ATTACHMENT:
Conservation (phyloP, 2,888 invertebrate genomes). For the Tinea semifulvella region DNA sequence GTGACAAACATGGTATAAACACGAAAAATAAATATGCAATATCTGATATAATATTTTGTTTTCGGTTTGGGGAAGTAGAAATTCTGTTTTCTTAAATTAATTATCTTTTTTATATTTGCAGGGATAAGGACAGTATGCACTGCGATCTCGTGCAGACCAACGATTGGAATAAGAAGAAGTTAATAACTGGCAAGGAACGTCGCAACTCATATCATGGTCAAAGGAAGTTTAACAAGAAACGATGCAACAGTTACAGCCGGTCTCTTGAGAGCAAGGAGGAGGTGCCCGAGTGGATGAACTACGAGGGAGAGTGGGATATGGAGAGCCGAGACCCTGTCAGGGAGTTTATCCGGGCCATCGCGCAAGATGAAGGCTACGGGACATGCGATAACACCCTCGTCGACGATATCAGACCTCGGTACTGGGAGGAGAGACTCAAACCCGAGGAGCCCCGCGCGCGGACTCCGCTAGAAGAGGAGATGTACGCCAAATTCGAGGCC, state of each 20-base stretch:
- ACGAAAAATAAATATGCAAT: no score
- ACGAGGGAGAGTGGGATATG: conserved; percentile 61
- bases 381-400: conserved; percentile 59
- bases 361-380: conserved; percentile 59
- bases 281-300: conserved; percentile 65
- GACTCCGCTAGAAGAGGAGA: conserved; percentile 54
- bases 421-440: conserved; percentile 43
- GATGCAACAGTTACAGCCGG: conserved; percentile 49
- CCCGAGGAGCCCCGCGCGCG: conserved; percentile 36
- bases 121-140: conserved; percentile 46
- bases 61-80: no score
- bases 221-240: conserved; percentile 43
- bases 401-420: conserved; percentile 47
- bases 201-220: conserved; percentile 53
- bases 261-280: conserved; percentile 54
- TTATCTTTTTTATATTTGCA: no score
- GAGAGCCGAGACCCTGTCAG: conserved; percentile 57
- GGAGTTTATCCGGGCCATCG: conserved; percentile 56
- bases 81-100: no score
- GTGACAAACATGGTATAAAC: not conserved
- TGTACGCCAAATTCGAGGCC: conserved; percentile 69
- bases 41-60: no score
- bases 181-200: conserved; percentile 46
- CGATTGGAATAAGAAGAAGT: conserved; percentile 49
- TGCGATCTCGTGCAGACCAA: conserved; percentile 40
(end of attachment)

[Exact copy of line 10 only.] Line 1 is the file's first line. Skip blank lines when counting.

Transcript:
- CCCGAGGAGCCCCGCGCGCG: conserved; percentile 36